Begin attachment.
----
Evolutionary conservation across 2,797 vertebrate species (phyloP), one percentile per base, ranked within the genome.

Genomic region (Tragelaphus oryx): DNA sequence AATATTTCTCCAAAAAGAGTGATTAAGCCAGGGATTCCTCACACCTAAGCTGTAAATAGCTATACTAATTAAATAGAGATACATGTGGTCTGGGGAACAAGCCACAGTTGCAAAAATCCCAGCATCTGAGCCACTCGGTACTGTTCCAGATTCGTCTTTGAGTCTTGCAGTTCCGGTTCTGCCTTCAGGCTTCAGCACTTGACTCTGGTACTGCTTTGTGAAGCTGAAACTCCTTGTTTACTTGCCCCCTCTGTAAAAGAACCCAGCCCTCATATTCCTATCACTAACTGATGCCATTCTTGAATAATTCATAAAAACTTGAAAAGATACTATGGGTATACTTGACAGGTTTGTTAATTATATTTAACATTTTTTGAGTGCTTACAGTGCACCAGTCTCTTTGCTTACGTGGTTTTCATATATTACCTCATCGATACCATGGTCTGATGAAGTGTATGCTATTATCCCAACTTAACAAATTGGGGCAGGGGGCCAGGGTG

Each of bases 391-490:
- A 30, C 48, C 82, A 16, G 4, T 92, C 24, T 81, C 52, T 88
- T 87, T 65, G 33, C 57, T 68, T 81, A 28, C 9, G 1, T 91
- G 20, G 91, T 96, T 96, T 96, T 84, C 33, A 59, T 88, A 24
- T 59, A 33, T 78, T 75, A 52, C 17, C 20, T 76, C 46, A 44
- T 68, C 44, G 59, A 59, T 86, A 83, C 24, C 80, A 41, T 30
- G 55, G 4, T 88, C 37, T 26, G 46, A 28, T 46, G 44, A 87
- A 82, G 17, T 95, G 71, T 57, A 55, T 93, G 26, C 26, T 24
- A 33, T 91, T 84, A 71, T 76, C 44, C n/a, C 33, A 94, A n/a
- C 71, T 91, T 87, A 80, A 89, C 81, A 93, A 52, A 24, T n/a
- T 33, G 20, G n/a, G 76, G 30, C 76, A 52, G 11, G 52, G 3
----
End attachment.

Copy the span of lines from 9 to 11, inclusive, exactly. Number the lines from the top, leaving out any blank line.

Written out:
- G 55, G 4, T 88, C 37, T 26, G 46, A 28, T 46, G 44, A 87
- A 82, G 17, T 95, G 71, T 57, A 55, T 93, G 26, C 26, T 24
- A 33, T 91, T 84, A 71, T 76, C 44, C n/a, C 33, A 94, A n/a